Technology for learning: Three blended learning action research projects

by Sophie Hidden, Stephen Kaye, Mathew Lowish at Dulwich College Beijing


From the Guest Editor:

In Three Blended Learning Action Research Projects teachers at Dulwich College Beijing use student attainment and student attitude to learning to evaluate blended and traditional teaching methods. Sophie Hidden uses a biology project to compare a ‘flipped classroom’ model and a traditional teaching approach. Stephen Kaye assesses the performance of IGCSE physics students at DCB and DCSZ to consider blended and traditional teaching methods. Mathew Lowish investigates the impact of directed self-study on the academic progress of Year 9 History students compared to traditional teaching methods.


  1. Biology project: comparing a ‘flipped classroom’ and traditional teaching approach

by Sophie Hidden

Sophie Hidden completed her undergraduate degree at the University of York and her PhD at the University of Birmingham. She is currently Head of Biology at Dulwich College Beijing. She has conducted various research projects in the area of Blended and Inquiry Based Learning over her time in Beijing and has a passion for Ed-tech. Her favourite areas of Biology are Immunology and Parasitology.

An investigation was carried out to test the effectiveness of and student attitudes towards a typical ‘flipped classroom’ in biology. Resources were prepared in advance for students to review (readings and video), ready for teacher-led class-based challenging activities. In class students had the opportunity to apply their knowledge and understanding, address misconceptions and solve difficult problems.


The project was undertaken with two Year 10 classes, one ‘low’ ability double-award science class, and one ‘high’ ability triple-award class. Both classes experienced the same two units taught in the same way, one that was teacher-led and one that used the ‘flipped classroom’ approach. The students were given a pre-test to assess their understanding and then an identical post-research test to assess the progress that each student had made following the two approaches to learning. A survey was then undertaken to gather attitudes towards the two different approaches.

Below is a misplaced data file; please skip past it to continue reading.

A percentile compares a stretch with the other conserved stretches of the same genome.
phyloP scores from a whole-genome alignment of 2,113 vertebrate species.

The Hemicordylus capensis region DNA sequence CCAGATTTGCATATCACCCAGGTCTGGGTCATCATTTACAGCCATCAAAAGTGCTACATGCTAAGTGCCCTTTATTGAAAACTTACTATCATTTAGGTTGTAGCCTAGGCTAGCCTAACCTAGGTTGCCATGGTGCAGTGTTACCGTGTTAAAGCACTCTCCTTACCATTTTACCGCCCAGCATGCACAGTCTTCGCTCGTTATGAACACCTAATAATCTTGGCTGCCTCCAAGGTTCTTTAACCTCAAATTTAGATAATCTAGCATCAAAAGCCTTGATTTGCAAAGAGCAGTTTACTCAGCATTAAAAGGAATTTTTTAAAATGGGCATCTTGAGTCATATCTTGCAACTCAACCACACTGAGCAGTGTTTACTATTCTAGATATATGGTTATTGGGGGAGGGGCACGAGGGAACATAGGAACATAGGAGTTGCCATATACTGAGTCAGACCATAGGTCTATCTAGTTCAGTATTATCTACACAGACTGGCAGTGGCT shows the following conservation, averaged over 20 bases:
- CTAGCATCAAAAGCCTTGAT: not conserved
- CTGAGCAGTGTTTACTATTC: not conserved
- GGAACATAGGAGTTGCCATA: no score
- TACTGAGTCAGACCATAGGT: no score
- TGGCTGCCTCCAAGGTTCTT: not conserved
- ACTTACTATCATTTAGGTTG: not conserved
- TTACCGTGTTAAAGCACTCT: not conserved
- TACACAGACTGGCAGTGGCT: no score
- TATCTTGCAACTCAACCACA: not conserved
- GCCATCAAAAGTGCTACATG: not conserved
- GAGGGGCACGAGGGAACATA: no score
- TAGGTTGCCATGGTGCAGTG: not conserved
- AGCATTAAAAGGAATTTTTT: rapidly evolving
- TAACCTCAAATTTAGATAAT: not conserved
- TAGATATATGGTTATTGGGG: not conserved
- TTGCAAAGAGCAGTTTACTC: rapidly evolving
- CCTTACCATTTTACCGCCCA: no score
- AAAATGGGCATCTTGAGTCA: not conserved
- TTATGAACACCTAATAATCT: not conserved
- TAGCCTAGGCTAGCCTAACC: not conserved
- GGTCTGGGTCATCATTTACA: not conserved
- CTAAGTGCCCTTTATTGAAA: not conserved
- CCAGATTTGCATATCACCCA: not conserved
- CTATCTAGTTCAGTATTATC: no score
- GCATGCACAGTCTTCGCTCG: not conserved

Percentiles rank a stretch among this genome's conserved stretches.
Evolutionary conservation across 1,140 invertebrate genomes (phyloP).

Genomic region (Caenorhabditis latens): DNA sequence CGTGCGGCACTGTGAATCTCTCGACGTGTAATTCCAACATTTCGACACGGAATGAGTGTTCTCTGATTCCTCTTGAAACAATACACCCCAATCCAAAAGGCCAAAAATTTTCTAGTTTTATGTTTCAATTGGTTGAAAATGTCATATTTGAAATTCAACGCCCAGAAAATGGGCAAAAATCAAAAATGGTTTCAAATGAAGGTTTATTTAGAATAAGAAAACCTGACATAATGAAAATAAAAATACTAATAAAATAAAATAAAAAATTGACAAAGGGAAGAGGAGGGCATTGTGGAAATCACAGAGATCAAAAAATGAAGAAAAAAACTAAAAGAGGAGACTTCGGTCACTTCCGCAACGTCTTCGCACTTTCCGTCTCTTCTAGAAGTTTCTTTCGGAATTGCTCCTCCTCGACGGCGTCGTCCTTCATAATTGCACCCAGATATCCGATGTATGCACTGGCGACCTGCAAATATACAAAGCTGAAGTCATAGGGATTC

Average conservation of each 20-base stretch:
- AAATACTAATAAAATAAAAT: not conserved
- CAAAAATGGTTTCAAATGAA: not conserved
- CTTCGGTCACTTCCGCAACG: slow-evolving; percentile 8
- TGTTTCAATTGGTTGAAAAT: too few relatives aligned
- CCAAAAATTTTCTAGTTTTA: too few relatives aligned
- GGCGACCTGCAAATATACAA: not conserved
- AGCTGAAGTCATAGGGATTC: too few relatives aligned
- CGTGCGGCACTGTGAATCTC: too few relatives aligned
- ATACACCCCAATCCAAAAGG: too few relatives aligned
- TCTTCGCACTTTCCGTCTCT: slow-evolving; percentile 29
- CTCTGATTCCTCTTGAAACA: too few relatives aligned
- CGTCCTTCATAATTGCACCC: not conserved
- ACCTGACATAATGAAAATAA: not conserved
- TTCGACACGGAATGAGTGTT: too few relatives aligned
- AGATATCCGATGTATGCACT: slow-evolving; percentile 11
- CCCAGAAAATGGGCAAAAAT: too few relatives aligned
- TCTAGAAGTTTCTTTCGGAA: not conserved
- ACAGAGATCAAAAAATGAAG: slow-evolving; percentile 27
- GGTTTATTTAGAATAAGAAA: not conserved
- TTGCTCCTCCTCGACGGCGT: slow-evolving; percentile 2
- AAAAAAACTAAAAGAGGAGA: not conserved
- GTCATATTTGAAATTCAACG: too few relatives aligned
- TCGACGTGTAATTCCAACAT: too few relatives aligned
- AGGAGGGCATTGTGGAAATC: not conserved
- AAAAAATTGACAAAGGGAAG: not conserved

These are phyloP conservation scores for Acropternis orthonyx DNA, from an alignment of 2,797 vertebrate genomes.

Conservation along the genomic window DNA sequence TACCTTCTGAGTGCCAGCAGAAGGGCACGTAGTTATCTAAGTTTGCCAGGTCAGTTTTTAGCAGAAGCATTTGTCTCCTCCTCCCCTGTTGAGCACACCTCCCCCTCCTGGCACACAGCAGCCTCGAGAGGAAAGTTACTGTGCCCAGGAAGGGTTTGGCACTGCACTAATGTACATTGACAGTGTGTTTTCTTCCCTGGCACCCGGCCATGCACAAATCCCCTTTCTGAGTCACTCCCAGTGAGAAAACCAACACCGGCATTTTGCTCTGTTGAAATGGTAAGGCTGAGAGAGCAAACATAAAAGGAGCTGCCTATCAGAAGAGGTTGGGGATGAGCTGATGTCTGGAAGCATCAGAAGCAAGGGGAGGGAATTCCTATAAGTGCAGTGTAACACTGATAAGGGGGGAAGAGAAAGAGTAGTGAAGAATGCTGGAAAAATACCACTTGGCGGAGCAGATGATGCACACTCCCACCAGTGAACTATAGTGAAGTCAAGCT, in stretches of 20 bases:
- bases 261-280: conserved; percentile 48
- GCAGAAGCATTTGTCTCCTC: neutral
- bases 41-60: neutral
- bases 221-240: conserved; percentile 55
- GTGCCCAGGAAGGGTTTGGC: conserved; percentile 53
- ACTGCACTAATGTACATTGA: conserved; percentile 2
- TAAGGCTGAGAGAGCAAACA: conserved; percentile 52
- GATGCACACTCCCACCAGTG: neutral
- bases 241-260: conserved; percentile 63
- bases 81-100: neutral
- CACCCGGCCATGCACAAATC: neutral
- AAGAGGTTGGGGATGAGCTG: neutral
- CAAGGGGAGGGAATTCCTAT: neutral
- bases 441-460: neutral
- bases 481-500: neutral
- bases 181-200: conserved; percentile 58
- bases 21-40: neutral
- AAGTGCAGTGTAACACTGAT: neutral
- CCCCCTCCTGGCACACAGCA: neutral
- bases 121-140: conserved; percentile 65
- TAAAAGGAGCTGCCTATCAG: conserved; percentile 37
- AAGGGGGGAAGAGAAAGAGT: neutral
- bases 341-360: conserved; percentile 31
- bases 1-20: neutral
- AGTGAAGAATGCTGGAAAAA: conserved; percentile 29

It was found that the students had very little prior knowledge in both cases and that both classes made good progress in both approaches to learning. The flipped classroom approach had a larger impact on progress than the teacher-led approach, and in the case of the ‘low’ ability class, the post-test showed statistically significant gains at the 1% confidence level.

The survey revealed that very few students had ever participated in a flipped classroom either at this school or at another. Despite successful academic outcomes, students reported that they preferred teacher-led lessons. Three times as many ‘low’ ability students preferred the teacher-led approach to the flipped classroom despite evidence suggesting they had learned better. Students also reported they would not be as confident to take a test if they had to rely on themselves to learn what is required, suggesting they still felt learning took place before the class rather than at the class.


The flipped classroom has had a positive influence on the attainment of students though students report preferring traditional methods. This is worthy of further investigation with a larger number of students.


  1. Physics project: comparing blended and traditional teaching methods

by Stephen Kaye

Stephen is the head of science and physics at Dulwich College Beijing. He has taught high school physics since 2006, became and IB examiner and workshop leader in 2009 and joined Dulwich College Beijing in 2011. When he is not teaching, or glued to his laptop he is a passionate film-maker and father of two.

The project involved 46 Year 10 students across two schools (DCB and DCSZ), testing the effectiveness of a blended learning approach to the Edexcel IGCSE topic of solids, liquids and gases. In this case blended learning involved students in the experimental class being directed more towards on-line resources for learning compared to teacher-led activities in a control group.


The curriculum cube proposed by Kingston College was adopted as the best framework for online delivery of traditional pedagogies and methods. These learning resources were hosted on the DCSZ Moodle platform. A pre- and post-project test consisting of eight multiple choice questions was prepared. These tests were delivered through an online survey during lesson time. As a control, colleagues at each school who were not part of the blended learning pilot were enlisted to give the same tests to students who were taught using traditional methods.